At least 70 per cent of temporary student dropout issues, which have been identified in two previous educational campaigns have been resolved, according to officials from the Ministry of Education with teachers calling on the government to intensify school inspections.
Teachers and parents’ associations commended the latest progress on inspection and quality of education campaign, which has led to significant reduction on the student dropout rates but still worry that issues relating to parental mind-set and school management still persist.
Benjamin Kageruka, the head of Education Quality Assurance department at the Ministry of Education said that in the ongoing and third campaign on issues affecting quality of education, dropout and class repetition rate have significantly reduced due to pressure exerted on both parents and local leaders.
“Initially, there was some kind of complacency among officials in charge of education at local Government levels and parents. Our fields outreaches identified that in areas which had major agricultural projects like rice and wheat plantations, parents withdrew children from school and sent them to work as labourers to support the family.
“Dropout issues were not because children failed to pay fees, some found it unnecessary to go to school when their colleagues were out there making money, but the recent crackdown and pressure to send children to school has paid off,” he explained.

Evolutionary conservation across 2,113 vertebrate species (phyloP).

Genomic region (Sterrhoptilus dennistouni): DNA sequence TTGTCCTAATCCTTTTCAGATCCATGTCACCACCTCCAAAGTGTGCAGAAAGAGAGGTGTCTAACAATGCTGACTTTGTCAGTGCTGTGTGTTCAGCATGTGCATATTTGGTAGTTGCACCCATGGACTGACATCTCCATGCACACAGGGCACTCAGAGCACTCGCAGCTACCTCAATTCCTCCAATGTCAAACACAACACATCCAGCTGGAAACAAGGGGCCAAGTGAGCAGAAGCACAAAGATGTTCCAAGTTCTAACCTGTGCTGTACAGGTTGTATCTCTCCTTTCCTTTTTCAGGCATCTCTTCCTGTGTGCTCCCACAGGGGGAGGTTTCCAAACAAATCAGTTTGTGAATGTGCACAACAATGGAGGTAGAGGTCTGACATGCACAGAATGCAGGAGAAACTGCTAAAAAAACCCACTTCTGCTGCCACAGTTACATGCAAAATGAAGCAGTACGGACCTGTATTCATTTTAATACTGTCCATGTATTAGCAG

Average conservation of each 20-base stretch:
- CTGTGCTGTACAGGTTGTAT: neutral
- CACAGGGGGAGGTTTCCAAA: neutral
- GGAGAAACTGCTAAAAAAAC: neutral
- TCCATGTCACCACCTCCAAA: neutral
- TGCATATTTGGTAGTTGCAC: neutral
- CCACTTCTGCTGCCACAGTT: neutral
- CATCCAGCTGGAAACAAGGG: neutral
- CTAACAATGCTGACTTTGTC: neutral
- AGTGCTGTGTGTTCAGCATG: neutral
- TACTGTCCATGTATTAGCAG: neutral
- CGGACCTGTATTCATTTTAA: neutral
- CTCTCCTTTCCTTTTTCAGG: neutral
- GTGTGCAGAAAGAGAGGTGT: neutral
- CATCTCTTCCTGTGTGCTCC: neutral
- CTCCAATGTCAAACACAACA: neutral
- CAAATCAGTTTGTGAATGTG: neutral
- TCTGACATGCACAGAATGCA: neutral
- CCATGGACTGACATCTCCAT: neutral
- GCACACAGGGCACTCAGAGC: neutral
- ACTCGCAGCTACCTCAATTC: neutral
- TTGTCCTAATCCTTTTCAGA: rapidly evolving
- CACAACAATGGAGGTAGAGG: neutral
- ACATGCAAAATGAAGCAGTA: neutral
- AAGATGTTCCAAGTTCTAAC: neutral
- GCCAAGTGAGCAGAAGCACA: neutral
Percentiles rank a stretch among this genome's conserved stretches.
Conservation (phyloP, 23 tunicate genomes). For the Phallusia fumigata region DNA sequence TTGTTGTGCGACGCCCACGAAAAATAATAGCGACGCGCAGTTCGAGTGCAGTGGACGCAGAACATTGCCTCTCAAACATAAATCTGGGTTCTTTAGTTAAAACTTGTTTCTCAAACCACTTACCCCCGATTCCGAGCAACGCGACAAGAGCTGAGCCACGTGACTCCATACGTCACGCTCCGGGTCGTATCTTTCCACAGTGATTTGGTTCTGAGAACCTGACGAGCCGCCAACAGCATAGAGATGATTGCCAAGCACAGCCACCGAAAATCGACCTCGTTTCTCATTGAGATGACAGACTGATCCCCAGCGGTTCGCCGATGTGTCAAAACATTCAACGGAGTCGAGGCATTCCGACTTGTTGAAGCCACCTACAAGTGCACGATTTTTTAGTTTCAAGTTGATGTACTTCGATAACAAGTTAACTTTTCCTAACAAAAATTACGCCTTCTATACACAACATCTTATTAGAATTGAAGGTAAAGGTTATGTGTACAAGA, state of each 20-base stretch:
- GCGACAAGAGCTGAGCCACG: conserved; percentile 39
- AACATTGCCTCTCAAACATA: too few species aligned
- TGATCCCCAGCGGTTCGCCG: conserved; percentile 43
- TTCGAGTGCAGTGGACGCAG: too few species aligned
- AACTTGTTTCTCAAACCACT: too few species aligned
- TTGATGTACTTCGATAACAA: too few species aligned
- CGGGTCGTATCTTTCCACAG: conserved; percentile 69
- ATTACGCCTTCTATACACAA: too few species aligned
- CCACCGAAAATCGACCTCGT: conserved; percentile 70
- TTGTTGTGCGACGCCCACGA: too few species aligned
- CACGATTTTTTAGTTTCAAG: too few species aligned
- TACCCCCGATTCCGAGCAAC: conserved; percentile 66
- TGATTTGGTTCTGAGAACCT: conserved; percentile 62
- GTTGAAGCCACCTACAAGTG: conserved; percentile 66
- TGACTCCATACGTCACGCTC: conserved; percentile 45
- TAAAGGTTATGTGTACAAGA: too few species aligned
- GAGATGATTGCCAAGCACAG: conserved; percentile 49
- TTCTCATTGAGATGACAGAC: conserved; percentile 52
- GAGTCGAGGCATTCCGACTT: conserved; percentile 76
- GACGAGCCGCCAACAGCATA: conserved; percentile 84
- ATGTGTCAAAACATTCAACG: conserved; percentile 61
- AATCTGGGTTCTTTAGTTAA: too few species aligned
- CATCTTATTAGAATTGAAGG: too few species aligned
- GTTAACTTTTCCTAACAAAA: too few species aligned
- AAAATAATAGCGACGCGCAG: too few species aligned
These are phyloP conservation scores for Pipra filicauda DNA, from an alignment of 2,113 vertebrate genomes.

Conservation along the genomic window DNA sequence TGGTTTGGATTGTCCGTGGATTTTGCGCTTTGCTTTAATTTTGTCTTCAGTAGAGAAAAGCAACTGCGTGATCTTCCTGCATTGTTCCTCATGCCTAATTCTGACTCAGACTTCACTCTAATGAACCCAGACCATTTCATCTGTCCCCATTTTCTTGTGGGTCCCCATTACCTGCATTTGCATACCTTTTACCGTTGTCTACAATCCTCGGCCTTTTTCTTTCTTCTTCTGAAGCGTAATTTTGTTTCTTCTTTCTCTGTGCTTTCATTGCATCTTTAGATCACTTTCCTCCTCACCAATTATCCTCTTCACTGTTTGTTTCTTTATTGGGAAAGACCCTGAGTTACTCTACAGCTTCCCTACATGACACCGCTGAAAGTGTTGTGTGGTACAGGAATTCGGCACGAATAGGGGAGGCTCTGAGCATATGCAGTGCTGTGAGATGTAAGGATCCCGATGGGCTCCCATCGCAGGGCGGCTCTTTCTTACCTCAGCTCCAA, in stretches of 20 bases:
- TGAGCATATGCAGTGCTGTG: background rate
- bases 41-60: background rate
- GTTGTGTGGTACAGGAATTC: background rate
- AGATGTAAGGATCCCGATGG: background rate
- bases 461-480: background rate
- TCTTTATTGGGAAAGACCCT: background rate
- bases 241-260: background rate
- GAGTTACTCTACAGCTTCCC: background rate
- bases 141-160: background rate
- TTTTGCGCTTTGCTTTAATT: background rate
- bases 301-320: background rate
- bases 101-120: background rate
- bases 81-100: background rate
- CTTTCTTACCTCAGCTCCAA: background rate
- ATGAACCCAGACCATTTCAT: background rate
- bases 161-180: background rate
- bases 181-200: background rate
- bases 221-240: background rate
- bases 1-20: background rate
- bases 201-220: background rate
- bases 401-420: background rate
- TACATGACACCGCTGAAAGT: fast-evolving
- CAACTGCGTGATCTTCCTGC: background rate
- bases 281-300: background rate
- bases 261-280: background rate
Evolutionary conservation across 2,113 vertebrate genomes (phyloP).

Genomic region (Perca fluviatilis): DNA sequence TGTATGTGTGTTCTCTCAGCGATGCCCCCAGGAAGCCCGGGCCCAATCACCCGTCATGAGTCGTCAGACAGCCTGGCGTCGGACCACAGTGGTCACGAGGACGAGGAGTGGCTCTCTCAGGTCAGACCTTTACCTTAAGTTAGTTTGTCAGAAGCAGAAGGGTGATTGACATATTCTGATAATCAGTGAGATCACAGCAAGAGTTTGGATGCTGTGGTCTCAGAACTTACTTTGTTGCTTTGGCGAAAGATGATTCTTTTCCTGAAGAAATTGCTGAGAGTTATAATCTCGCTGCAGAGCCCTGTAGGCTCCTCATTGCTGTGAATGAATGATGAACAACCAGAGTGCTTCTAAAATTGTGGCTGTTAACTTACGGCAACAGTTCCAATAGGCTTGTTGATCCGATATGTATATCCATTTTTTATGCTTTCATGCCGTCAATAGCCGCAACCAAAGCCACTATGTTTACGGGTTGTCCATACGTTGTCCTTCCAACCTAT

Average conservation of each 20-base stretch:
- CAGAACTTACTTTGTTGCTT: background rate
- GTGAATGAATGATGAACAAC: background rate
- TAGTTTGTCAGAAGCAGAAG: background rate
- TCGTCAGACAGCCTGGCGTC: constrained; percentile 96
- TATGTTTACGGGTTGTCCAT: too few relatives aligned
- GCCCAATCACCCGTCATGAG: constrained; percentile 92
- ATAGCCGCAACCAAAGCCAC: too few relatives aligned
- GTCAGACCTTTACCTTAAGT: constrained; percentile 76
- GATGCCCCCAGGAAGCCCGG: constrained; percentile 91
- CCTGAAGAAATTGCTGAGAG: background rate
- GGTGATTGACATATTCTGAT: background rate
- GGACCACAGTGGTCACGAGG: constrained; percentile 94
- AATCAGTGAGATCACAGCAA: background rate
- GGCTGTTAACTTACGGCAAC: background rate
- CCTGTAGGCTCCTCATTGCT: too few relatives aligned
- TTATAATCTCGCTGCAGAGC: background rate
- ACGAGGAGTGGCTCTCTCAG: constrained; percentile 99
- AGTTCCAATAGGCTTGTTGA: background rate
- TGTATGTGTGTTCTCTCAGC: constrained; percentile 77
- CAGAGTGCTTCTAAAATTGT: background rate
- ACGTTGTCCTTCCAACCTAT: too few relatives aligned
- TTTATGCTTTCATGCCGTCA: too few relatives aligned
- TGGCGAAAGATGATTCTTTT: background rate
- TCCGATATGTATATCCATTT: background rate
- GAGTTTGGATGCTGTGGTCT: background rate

The 2017 year book statistics indicate that while the dropout rate was on upward trend in the years of 2012 and 2014, at between 10 per cent and 12 per cent of the then enrolled students in primary. The recent pressures have seen numbers going down significantly to 5.7 per cent and 5.6 per cent in the past two academic years.
According to the same report, in secondary schools the number of students, who have dropped out, was only 4.1 per cent of the total enrolled students in senior one classes, although the number increasingly becomes higher for students in senior two which is 8.6 per cent.
“The systems that are now in place allow teachers to conduct regular headcounts before classes begin and every teacher has found out reasons that led to a student missing class, especially if the student is not sick and has gone to the hospital.
Zero drop out
“Local governments have also been helpful in the search of businesses that have been luring children into casual labour, explained Augustin Mukunzi a teacher and a parent in Musanze district. The head of inspection at the ministry further said that they was a chance to have zero dropout rates if parents co-operate and understand the importance of the free education policy.
“We have realised that it’s good to keep up these campaigns and probably we shall extend it till late next year, because not only does it helps us keep records of what is going on the ground, the pressure is helping us deliver and we cannot relent, there are too many other issues that need serious commitment,” he further explained.
According to Mr Kageruka, the government in its latest campaign decided to narrow the scope of assessment.